I have previously written about the coauthorship exercise that we use at RITMO workshops when we have new groups of doctoral and postdoctoral fellows. Another concept we use from time to time is what we call a “confession workshop.” This builds on the fact that a researcher’s life is often filled with rejections and discouraging feedback. Too often, we only talk about successful stories, giving the skewed impression that there are no challenges in academia. Nevertheless, everyone has experiences with rejection, and it is necessary to talk about these.
A confessions workshop typically lasts two hours and is split between 3–4 short presentations followed by a group-based case study. The presentations could be a story about a long and painful journal review process, multiple application rejections, and so on. It helps to have confessions that end well, but that is not always the case. After the presentations, we split into small groups (4–6 people) and complete the case study below.
Confession Case Study
Consider the following scenario:
- PhD fellow Siri and Postdoc Palle design and carry out an experiment as part of a project led by Professor Penelope, who is also Siri’s supervisor.
- PhD fellow Sofie provides all the sound material used in the study and performs the sound analysis.
- Lab engineer Erik programs the system used for data collection.
- Statistician Svein helps with the analysis of the data.
- PhD student Siri writes the main part of the paper with inputs from all of the other people that were involved. She submits the manuscript to a leading journal in her field in August and thinks this should be sufficient to get it accepted before her PhD submission deadline in August of the year after.
- In January, she e-mails the journal editor and asks when she can get a reply. It turns out that the editor has had problems finding reviewers for the manuscript but promises that this will happen immediately. Siri is still confident that this should be sufficient to accept the manuscript before her August deadline.
- In May, the editor finally returns to Siri with the reviews. In sum:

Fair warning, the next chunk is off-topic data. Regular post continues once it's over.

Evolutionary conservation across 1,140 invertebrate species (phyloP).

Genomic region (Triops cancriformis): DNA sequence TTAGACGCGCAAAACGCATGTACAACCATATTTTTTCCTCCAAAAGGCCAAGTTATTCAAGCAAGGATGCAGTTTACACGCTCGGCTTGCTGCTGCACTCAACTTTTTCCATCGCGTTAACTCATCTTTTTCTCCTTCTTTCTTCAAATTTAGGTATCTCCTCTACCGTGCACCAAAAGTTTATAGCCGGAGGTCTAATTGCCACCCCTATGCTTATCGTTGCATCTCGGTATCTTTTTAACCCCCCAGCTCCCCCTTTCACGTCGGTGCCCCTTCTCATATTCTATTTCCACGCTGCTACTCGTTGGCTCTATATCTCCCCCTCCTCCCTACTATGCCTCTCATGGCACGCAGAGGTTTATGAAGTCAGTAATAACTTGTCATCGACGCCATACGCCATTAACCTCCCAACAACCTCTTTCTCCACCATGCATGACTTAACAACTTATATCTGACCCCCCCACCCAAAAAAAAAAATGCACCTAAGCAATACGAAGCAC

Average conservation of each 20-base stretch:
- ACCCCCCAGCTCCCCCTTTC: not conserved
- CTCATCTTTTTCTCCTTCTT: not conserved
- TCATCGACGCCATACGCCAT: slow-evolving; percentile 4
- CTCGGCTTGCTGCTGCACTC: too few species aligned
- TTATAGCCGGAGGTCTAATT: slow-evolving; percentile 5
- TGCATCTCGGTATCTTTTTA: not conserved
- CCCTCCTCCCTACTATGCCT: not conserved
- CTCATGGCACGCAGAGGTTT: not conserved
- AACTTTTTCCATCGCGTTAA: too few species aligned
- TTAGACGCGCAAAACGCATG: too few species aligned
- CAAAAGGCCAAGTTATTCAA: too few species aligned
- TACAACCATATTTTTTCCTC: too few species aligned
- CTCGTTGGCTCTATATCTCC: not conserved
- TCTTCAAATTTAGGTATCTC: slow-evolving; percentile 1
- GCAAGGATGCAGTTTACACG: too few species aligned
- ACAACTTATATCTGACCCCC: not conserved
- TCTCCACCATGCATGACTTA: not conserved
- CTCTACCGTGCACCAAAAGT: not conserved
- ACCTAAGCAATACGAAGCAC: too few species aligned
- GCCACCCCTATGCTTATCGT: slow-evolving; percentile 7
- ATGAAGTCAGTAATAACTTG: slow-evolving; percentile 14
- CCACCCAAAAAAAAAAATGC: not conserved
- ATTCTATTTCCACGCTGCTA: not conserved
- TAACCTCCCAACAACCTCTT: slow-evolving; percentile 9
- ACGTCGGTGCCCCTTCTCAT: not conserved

- Reviewer 1 is generally positive about the manuscript but requests more information about the sound analysis. Meanwhile, PhD student Sofie, who did the sound analysis, has moved on to a non-academic job in another country, and nobody has heard from her since she left.
- Reviewer 2 has written a lengthy review with many major and minor comments to the manuscript. The reviewer questions the main hypothesis and is also critical of a possible order effect problem in the experiment. The reviewer suggests redoing the experiment.
- Reviewer 3 is generally positive but has several detailed questions about the statistical analyses. Statistician Svein is currently on paternity leave and will return in June for one month before he goes on vacation in July.
- The Editor concludes that it is necessary to make “major revisions” to the manuscript for it to be accepted.
- PhD student Siri only has 3 months before her deadline and is busy writing up the other parts of the dissertation.
- She knows it will be challenging to get help from former PhD student Sofie about the sound analysis.
- She believes it should be possible to get help from Statistician Svein when he returns for one month in June, but she also knows that many other people want to get hold of him.
- Lab Engineer Erik says that the lab is completely booked in May and June but that she can get lab time in July if she wants to redo the experiment.
- Professor Penelope has planned to go fishing in a remote location all of July and won’t be available to help with the manuscript during that period.
- Postdoc Palle is busy applying for jobs and going to conferences and will likely not have much time to help.
- What does Siri do with her manuscript?
- Who does she involve, when, and in which order?
- Is there something that Siri could have done differently to avoid the situation?